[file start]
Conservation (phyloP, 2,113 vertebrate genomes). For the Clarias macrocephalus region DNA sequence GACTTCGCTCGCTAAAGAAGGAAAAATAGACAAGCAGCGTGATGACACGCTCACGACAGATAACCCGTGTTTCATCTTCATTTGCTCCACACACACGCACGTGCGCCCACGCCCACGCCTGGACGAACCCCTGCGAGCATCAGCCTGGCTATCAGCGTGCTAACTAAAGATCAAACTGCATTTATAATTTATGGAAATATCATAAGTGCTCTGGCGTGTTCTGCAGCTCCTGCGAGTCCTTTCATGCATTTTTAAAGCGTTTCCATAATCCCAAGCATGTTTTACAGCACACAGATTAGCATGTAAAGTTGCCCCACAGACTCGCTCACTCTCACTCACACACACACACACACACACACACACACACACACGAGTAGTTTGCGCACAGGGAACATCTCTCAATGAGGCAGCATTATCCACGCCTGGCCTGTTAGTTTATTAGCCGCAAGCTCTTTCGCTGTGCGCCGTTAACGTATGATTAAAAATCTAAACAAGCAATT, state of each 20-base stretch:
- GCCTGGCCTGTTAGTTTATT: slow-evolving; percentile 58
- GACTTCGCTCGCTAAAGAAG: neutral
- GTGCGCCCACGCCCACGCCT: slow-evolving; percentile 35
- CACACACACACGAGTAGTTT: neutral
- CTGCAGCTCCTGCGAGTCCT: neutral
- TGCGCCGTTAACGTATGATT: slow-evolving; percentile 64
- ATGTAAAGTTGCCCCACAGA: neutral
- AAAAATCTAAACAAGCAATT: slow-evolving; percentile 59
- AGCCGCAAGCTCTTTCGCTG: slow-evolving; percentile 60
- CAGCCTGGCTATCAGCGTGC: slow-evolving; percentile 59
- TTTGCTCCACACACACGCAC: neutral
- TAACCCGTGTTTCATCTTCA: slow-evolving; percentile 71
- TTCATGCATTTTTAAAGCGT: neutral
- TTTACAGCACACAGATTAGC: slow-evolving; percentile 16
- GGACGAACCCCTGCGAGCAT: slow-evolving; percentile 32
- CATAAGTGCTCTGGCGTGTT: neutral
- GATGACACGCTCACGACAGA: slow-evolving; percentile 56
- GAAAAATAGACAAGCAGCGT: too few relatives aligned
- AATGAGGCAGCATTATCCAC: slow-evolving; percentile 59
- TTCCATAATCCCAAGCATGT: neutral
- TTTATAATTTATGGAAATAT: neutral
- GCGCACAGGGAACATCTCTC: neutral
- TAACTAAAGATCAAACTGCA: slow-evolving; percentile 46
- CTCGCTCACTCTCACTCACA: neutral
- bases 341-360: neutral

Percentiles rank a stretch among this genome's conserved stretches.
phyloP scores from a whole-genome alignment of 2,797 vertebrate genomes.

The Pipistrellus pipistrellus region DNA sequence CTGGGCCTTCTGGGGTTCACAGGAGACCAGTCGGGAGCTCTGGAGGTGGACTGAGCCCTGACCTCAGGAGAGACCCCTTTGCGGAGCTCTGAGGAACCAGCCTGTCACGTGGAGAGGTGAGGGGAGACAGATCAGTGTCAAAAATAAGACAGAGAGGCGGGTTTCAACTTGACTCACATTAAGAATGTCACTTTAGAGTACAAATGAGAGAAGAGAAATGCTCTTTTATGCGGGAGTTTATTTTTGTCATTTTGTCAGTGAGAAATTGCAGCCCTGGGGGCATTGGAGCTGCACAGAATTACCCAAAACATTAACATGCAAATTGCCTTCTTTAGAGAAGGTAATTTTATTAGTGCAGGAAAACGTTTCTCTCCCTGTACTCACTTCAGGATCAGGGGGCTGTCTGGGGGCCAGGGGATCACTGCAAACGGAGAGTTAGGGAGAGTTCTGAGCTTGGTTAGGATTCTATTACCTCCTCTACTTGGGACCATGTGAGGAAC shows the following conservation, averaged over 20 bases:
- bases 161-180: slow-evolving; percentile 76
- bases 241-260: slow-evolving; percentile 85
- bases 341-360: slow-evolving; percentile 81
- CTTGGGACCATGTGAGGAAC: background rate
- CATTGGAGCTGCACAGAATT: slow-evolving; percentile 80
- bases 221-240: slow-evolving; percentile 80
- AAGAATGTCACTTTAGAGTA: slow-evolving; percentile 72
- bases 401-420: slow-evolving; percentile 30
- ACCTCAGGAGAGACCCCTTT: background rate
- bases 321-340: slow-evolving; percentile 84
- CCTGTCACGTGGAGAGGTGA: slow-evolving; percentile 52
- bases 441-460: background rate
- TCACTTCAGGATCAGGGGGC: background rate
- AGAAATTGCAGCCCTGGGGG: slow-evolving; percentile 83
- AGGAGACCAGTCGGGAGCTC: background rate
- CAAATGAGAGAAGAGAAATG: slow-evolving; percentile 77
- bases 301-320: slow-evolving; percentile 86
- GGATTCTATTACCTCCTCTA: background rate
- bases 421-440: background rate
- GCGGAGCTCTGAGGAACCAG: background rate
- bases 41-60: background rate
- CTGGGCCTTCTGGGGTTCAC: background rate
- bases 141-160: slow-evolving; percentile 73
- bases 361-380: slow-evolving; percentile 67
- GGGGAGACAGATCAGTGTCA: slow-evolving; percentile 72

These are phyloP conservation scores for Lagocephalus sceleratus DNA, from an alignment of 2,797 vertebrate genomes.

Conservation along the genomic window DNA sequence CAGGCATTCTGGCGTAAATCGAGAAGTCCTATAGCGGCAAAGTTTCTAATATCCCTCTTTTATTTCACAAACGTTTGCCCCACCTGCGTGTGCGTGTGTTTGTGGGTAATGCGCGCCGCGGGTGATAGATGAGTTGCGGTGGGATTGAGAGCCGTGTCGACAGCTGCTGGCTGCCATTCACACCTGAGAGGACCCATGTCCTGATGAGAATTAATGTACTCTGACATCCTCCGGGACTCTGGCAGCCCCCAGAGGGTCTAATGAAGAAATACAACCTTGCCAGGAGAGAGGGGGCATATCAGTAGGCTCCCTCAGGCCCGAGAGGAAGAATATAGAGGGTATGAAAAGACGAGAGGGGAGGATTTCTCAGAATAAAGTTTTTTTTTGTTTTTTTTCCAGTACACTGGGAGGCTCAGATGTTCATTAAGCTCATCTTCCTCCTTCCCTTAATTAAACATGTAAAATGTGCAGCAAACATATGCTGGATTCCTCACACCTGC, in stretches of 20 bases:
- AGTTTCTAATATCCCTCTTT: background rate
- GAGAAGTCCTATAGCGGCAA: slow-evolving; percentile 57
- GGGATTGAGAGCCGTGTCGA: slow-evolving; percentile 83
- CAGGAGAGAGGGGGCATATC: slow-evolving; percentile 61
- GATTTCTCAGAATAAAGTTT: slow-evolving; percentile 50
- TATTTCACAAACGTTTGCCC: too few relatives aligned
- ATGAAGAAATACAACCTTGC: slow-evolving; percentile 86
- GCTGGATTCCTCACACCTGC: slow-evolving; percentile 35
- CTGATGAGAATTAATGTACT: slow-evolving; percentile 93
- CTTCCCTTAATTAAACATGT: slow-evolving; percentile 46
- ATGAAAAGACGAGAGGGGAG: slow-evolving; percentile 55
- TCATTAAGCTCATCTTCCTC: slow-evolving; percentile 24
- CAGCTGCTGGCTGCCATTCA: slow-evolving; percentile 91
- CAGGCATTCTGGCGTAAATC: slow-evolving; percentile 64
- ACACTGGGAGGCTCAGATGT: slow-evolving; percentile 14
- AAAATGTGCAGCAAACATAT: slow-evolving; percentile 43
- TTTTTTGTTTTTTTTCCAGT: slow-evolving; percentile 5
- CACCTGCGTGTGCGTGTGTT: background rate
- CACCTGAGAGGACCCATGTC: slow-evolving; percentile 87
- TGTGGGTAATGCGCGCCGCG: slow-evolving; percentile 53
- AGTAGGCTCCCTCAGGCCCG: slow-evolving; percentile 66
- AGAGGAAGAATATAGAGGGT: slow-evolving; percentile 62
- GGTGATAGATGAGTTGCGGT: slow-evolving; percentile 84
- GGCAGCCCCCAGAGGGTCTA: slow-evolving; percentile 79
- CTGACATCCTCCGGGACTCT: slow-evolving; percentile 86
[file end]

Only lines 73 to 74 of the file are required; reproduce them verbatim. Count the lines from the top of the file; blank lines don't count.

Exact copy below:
- TTTTTTGTTTTTTTTCCAGT: slow-evolving; percentile 5
- CACCTGCGTGTGCGTGTGTT: background rate